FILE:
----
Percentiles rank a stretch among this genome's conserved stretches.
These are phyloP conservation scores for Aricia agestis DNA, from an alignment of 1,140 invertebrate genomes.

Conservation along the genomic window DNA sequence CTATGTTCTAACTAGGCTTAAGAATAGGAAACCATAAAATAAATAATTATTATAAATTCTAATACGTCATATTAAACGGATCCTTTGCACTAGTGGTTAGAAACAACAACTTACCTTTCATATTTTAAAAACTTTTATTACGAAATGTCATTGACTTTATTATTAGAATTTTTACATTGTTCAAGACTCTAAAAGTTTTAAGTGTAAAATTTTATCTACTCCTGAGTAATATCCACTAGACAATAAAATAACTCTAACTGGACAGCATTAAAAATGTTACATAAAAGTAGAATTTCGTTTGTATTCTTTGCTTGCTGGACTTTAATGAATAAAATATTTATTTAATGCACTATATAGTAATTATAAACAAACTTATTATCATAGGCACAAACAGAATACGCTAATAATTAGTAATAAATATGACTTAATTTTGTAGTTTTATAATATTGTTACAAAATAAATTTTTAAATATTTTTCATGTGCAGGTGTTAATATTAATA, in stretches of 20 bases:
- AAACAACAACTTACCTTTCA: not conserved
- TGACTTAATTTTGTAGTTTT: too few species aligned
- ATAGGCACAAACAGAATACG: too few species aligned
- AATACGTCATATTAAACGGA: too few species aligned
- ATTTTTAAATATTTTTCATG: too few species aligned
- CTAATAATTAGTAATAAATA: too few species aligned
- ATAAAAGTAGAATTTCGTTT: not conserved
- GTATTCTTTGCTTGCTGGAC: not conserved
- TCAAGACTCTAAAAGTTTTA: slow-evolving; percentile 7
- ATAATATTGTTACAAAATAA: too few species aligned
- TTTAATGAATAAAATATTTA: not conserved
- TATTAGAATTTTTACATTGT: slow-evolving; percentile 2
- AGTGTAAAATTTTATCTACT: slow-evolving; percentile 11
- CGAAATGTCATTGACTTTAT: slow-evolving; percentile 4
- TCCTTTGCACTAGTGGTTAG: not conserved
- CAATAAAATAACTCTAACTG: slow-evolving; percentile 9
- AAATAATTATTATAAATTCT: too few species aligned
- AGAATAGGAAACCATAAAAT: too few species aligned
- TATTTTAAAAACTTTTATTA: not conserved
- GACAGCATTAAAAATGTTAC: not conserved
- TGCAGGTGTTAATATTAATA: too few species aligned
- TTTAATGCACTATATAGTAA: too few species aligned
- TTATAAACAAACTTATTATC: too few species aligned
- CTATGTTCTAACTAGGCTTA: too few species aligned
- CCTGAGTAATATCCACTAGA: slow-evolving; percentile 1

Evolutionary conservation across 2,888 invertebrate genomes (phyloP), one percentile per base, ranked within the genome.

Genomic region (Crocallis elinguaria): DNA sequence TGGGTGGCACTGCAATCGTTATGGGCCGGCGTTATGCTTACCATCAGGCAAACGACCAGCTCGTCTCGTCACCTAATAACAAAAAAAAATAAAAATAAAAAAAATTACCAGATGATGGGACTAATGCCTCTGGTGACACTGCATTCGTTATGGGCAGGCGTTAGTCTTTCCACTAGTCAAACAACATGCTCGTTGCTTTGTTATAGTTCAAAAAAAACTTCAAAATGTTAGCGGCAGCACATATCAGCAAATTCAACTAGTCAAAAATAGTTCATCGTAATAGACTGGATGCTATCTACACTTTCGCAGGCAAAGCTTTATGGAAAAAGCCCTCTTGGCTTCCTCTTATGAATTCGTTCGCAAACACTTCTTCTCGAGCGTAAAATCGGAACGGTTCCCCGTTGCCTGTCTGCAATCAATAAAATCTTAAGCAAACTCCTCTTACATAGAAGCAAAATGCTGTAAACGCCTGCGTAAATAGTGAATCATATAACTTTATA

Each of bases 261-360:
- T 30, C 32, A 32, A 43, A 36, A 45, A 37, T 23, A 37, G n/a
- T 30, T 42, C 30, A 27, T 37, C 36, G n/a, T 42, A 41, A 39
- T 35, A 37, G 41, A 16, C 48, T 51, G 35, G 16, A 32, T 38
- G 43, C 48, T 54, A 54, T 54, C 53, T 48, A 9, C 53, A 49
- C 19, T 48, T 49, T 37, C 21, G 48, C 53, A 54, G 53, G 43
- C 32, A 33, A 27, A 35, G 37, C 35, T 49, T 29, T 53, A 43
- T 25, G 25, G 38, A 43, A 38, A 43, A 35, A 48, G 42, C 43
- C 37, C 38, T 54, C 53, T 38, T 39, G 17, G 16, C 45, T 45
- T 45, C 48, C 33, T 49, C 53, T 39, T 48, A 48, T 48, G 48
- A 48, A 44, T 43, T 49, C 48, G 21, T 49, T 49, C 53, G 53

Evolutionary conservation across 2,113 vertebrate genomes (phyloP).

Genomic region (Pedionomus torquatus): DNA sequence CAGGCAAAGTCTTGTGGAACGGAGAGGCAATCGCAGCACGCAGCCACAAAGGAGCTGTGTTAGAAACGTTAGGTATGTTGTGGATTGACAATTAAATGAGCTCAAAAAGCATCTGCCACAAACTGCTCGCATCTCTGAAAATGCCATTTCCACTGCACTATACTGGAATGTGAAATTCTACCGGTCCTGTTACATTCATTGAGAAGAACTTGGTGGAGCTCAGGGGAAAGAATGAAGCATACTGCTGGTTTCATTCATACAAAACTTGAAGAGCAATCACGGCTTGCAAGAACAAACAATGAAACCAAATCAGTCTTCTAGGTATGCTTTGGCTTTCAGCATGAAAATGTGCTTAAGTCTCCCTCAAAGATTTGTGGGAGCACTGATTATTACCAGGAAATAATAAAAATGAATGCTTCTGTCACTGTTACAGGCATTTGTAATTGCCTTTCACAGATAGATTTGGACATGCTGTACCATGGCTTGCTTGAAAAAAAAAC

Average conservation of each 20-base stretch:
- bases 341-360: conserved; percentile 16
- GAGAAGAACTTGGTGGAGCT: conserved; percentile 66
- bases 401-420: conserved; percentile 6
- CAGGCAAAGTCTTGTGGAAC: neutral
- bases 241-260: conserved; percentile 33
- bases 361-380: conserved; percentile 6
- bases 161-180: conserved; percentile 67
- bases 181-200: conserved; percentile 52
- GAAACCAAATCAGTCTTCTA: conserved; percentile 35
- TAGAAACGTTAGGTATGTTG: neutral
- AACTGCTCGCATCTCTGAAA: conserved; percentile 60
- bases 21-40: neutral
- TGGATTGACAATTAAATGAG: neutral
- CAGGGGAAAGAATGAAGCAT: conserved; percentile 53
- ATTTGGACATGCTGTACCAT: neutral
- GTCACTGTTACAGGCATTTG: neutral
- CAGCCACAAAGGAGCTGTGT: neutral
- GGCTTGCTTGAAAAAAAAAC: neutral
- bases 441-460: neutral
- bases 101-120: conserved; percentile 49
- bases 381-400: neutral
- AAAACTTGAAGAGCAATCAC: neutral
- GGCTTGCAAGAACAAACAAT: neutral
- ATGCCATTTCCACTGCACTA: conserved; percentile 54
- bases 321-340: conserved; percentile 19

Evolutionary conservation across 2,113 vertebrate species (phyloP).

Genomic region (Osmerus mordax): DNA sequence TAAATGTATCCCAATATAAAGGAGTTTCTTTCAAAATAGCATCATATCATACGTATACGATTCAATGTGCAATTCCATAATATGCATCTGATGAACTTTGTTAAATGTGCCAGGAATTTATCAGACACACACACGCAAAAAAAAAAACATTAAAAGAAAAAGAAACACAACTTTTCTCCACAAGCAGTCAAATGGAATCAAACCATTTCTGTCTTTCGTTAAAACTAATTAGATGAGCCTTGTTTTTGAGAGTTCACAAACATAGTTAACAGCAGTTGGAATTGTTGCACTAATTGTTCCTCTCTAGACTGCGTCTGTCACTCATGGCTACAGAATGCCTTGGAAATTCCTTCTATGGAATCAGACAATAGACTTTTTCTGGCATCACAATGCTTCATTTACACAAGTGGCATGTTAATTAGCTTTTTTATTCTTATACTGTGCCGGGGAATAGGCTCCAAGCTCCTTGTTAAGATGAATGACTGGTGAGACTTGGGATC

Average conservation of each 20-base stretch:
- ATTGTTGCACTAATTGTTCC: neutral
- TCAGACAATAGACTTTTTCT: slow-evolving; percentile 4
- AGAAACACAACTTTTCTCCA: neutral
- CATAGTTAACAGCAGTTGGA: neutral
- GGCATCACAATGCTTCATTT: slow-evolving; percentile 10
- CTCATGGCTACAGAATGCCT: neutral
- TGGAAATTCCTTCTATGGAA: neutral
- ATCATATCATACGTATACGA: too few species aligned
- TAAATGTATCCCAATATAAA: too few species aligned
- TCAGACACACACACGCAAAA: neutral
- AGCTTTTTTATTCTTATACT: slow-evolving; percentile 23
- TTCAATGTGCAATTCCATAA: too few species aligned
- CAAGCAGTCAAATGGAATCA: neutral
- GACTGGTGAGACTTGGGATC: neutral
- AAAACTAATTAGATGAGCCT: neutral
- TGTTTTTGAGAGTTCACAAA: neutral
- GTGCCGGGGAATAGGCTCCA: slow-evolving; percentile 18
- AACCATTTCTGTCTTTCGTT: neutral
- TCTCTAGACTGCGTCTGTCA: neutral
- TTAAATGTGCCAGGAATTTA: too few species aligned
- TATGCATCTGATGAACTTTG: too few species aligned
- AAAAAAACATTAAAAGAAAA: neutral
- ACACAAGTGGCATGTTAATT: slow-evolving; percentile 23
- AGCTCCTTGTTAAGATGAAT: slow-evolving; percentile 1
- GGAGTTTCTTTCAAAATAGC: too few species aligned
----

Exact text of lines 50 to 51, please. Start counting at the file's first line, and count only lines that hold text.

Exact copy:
- bases 361-380: conserved; percentile 6
- bases 161-180: conserved; percentile 67